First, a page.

If you pay any attention to the news these days, it seems like crises are lurking around every corner. One month, there’s news of millions of people’s private data getting into the hands of hackers and thieves. The next, some government official or another has used the public’s money for reasons that have nothing to do with his or her job.
While your company might not have to face crises of this magnitude, in all probability, it will have its own problems to deal with at some point in time. How a company responds to a crisis, particularly in the eye of the public, can make or break it going forward.
If you try to brush things aside or sweep problems under the rug, you will earn the ire and disrespect of your customers. In some cases, poor handling of a crisis can be seen as a violation of the law, landing your company in even hotter water.
Having an action plan in place will allow you to respond to crises if and when they occur, or even avoid them in the first place. Follow these steps to quickly navigate a crisis situation and emerge from it in one piece.
1. Make a List of Every Possible Crisis
If you have an idea of the kinds of crises that can happen to your business, you’re better able to make a plan in case one occurs. Take a look at the experience of companies in your industry. For example, wholesalers or retailers can look at credit card breaches experienced by their competitors for an idea of what to expect.
2. Evaluate Your Company’s Readiness
Review how prepared your company is to handle a crisis. Do you have a plan, and if so, when was the last time anyone took a look at it? Do you have a list of key people to contact in case the worst happens?
3. Make One Person the “Point Person”
It’s a good idea to assign one person, preferably someone on your communications team, the role of spokesperson or point person. He or she should be trained to handle the demands of speaking to the press without casting the company in a bad light.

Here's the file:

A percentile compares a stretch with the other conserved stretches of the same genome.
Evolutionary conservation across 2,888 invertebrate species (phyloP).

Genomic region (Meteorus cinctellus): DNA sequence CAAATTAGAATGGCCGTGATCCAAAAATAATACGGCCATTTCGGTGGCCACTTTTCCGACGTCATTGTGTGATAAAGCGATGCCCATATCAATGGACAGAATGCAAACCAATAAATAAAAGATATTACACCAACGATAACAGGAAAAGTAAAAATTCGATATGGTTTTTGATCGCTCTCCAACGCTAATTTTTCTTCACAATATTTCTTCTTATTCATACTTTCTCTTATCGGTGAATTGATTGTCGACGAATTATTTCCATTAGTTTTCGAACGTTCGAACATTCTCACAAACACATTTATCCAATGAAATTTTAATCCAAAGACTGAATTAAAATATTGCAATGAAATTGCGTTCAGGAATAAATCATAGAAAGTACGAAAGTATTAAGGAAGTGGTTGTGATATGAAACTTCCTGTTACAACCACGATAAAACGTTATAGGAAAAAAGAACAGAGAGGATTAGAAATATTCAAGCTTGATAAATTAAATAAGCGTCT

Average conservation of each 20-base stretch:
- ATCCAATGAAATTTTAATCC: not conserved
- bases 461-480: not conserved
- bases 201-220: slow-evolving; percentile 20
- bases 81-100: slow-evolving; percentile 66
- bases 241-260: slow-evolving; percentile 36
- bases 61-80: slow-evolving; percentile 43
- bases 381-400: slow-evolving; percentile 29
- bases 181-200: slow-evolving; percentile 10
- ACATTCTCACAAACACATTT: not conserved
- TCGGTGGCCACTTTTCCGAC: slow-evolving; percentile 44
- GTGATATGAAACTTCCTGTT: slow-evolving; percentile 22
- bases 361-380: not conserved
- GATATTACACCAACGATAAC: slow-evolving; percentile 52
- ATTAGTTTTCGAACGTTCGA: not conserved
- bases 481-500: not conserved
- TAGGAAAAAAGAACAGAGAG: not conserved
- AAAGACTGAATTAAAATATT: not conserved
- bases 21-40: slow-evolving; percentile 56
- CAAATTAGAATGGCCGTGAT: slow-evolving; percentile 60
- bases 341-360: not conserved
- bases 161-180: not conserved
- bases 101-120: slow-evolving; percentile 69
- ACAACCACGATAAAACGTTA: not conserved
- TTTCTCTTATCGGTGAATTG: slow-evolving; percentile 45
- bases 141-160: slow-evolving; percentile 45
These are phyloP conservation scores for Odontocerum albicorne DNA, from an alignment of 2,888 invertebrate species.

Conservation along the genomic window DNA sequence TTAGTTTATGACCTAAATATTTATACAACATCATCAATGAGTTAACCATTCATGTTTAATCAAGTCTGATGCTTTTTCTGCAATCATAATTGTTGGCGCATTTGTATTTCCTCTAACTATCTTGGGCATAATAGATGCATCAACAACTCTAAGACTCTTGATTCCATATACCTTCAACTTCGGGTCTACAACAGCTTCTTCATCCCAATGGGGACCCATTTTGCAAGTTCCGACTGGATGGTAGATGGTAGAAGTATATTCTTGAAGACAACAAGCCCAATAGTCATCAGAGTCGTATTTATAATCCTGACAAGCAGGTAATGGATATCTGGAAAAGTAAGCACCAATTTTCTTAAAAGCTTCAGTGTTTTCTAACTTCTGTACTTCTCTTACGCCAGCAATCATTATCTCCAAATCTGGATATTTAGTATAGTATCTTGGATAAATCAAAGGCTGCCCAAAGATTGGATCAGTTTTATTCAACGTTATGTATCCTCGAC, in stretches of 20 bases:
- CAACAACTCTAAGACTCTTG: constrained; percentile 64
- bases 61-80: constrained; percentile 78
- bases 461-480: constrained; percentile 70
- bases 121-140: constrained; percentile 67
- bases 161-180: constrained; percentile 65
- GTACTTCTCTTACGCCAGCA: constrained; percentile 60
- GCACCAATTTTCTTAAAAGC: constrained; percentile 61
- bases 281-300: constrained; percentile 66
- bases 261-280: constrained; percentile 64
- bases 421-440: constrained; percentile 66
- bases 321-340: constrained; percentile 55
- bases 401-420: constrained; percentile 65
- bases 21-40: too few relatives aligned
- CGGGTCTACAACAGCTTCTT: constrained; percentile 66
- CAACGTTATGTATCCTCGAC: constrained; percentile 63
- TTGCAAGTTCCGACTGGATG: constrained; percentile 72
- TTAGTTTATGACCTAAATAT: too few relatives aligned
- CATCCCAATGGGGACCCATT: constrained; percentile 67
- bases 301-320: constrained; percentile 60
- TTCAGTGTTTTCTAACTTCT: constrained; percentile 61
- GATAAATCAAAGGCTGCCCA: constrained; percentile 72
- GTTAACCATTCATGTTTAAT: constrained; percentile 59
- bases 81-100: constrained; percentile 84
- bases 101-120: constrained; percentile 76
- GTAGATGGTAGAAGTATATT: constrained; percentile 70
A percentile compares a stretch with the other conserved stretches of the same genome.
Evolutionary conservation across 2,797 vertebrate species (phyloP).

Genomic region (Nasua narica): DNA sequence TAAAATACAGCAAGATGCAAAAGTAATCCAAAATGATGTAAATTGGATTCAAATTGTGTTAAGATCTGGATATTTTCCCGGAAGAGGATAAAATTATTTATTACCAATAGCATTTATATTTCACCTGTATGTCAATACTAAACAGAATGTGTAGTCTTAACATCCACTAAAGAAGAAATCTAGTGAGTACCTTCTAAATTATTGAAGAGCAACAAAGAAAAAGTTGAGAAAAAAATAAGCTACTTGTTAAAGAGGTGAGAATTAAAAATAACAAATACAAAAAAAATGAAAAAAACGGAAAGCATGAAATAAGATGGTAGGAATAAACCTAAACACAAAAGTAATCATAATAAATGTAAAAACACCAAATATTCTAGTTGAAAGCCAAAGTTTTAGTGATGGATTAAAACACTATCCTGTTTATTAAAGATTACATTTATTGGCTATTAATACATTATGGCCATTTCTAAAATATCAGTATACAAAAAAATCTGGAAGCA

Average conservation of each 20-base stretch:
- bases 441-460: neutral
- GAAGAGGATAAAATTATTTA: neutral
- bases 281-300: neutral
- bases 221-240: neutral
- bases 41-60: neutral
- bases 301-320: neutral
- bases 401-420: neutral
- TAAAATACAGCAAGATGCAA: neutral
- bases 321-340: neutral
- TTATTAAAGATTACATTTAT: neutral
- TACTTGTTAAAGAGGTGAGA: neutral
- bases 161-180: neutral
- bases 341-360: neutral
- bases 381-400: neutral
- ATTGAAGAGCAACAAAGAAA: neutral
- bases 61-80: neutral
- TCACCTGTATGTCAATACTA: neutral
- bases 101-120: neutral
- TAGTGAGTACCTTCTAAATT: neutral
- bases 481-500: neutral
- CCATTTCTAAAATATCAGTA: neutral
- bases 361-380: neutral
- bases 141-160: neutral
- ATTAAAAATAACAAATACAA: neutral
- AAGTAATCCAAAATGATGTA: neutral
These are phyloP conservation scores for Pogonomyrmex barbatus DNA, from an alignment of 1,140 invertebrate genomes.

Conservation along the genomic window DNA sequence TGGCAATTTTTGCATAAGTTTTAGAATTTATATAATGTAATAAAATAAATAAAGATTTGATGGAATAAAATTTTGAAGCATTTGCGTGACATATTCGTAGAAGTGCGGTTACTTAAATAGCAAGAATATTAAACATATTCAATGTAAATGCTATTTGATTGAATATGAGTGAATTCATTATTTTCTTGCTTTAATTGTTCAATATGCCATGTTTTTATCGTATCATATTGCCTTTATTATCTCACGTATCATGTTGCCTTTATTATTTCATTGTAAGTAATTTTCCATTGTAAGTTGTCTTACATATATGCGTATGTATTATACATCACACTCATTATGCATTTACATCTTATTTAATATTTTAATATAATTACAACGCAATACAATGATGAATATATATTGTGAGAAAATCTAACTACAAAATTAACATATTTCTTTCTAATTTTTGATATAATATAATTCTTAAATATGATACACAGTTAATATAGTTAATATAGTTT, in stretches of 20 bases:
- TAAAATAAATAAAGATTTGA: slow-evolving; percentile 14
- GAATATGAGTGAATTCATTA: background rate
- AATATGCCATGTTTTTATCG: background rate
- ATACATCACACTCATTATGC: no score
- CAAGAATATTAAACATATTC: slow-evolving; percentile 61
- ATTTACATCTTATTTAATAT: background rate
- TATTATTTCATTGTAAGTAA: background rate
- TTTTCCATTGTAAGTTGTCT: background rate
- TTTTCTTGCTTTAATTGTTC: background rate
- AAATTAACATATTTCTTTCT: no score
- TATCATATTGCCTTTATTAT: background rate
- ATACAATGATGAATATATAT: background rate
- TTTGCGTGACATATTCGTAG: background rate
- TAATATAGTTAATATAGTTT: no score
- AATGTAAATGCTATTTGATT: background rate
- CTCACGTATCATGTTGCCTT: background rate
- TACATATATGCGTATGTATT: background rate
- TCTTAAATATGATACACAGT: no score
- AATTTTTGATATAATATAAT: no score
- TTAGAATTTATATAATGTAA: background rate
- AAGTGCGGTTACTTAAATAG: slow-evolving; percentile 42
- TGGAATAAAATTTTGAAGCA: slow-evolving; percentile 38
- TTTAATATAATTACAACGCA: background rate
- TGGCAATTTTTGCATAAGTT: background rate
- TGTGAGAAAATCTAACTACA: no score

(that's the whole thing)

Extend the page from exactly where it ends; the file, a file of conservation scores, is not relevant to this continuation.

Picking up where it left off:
4. Prep Members of Your Team
Although you want to have one person be the official spokesperson for your company, it’s still important that everyone else on your team who might be interviewed by the press have some preparation and training. Such training can provide valuable tips on how to talk to the media, and even how to stand and position themselves when being interviewed.
5. Be Proactive About Your Company’s Image
One way to soften the blow of a crisis is to work on building your company’s image and reputation. For example, you can heavily promote any charitable work completed by members of your team or by the business’s leaders.
You can also try to place positive profiles of your executive team in newspapers, magazines or online. Maintaining a positive social media presence and responding to people’s concerns or comments in a timely way can also help to bolster your company’s reputation.
6. Hold Crisis Response Drills
Just as your workplace holds regular fire drills, it’s a good idea to hold crisis response drills on a somewhat regular basis. The drills will give your team a chance to practice what they have learned and will help you see where there is room for improvement.
7. Respond Quickly if a Crisis Does Occur
In the unfortunate event of a crisis, you need to act quickly. Getting in front of the press and media before they have a chance to define the story gives your company an opportunity to smooth things over and present itself in the best possible way.
8. Don’t Cover Things Up
It can be a natural response to want to bury a crisis, but that never works out well. Companies that ignore major problems, whether they are public relations gaffes or security holes that affect millions of people, usually make more work for themselves when it comes to regaining the public’s trust.
Be transparent about what happened, and perhaps most importantly, own up to it. Don’t point fingers or place blame on others. An unfortunate situation occurred at or involving your company: it’s time to let the public know what you plan to do about it.
9. Review and Assess
After a crisis, it’s important to take a step back and evaluate what happened. How did your company respond and how did people respond to your response? Was there a noticeable drop in business or a rise in negative sentiment? Or did people seem to accept what happened and move on?
Although you don’t want to end up in a sticky situation in the first place, you can look at it as a learning experience for your company. Assess your response and the outcome and consider what you can do differently going forward.